Build Your Own Fence Using McGregor Fence Guidance, Supplies and Videos
How to Build Your Own Dog Fence with Our Help
Installing any of our DIY dog fences is really easy. (To confirm this see our installation videos.) You can build it yourself or get a landscaper or handyman to do it. But you do want to be sure you’ve got the right fence. So it’s wise to start by reviewing certain basic facts about dogs and fences. Then, as one should in building anything from a beaver dam to a castle in the sky, review your options (see “Dog Fence Options” below) and do some planning. You’re likely to find that one our kits meets your needs; but if not we can provide you with a free quote listing everything you need. That makes it easy to purchase the parts separately or to call us to put your order through.
Start here to browse all our kits and supplies; or call us at 508-888-8305 (M-F, 9-5, Eastern time) for expert advice on how to plan and customize your fence
Facts about Dogs and Fences
For those inclined toward a DIY dog fence, we present useful information in six short sections. If you’d like an even briefer view, glance over the passages below. Then, to get more details on any particular subject, click on your chosen heading to reach that section.
- Barrier versus Shock Collar Fences: Long barrier dog fences tend to be more expensive than shock collar fences, though professional installation of the latter tends to raise their cost considerably. Barrier fences are also more visible, though certain ones can fade into near-invisibility. On the other hand, shock collar fences demand dog training and tend to be unreliable.
- Dog Size and Jumping: To effectively contain a dog with a DIY dog fence, that dog’s size, energy, and jumping ability need to be considered.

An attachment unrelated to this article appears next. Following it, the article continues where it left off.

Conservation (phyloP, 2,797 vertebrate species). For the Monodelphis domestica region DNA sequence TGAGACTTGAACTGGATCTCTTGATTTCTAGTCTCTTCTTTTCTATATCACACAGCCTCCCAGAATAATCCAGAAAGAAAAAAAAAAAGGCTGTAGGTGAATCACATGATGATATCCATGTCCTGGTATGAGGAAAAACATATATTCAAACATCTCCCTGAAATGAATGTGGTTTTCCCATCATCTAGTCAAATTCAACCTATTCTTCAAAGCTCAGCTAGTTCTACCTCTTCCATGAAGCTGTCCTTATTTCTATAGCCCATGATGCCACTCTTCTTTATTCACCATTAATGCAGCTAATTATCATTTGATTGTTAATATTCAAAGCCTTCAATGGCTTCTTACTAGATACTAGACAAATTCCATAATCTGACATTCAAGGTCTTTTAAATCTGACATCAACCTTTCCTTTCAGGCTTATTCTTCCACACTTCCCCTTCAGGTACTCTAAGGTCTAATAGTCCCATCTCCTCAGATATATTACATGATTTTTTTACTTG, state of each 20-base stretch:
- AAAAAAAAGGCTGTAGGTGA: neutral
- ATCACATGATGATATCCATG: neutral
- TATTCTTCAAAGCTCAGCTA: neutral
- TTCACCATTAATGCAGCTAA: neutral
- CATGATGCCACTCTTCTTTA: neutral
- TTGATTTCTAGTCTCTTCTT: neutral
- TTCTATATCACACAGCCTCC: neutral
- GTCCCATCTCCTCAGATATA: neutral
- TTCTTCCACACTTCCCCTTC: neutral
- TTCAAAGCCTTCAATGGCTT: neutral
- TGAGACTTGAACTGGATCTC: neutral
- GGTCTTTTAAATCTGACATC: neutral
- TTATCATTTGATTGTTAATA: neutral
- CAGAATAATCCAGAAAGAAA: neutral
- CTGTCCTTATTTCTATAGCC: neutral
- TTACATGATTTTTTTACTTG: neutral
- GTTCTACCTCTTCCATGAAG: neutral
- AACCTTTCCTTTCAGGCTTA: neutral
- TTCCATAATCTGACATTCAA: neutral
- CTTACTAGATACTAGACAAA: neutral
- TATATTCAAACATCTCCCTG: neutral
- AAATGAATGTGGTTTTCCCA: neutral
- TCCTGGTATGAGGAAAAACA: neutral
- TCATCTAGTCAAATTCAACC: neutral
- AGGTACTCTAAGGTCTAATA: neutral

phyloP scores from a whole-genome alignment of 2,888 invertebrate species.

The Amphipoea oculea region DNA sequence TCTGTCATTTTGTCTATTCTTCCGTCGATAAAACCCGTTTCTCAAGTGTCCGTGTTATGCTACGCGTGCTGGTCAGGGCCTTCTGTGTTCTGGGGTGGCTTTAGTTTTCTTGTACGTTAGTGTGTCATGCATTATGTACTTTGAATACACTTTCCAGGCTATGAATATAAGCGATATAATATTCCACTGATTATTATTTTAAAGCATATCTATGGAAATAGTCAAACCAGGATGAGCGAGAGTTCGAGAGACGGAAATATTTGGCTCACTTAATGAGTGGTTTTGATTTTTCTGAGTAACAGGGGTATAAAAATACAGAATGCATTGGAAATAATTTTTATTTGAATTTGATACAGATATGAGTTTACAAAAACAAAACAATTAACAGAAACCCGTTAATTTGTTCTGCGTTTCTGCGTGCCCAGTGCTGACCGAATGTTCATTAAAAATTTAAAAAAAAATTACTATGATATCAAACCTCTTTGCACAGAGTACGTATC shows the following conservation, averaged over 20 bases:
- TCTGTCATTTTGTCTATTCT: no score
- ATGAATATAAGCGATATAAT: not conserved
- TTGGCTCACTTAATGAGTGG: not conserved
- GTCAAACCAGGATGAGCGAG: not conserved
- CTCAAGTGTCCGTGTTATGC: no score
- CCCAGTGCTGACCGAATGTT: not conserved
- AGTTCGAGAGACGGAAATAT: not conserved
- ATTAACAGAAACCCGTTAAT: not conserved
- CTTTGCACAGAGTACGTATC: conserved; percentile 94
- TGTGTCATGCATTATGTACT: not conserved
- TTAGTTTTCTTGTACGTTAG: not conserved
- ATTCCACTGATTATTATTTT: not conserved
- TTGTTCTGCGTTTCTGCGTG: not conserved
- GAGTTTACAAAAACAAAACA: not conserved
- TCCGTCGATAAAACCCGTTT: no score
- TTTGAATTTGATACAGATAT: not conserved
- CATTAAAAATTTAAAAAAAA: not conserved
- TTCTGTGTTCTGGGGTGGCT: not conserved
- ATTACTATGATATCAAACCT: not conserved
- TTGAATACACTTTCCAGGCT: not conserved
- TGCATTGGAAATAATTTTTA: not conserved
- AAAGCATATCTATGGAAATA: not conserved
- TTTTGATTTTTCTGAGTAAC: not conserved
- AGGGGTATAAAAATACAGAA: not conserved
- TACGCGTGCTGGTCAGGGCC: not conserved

- Digging and Chewing: In erecting a barrier fence, the degree to which your pet is inclined to dig or chew says a lot about the kind of fence you should install and whether a digging barrier should be included.
- Dog Temperament and Motivation: Don’t send a boy to do a man’s job, and don’t install a flimsy or unreliable DIY dog fence to contain an energetic dog motivated to escape.
- Dog Training: Dogs can be trained to stay within just about any boundary; but dog owners aren’t professional trainers, and most are not prepared to provide the degree of training needed to ensure that the shock collar system works. That being said, modest training, especially when reinforced with a judicious application of dog repellent, can often reduce a dog’s inclination to dig under an existing fence.
- Number of Dogs and Changing Dog Residents: The more dogs to be contained, and the more this dog population changes, the taller and more dependable the DIY dog fence should be
Dog Fence Options
These options pages provide the data needed to find a dog fence kit suited to your needs or, alternatively, to create a custom fence. Topics covered include the following:
- Dog fence types–including metal hexagrid, welded wire, and polypropylene fences.
- Posts and post spacing.
- Post installation tools and cement footings.
- Gear for the top of the fence: Top rails and top support wires.
- Attachers: Zip-lock ties and U-nails.
- Securing the fence bottom with ground stakes.
So if you’re in any doubt about how to plan your DIY dog fence, browse these options pages. They’re longer than the others but also more worthwhile, and in most cases they will provide much or all of the information that you need.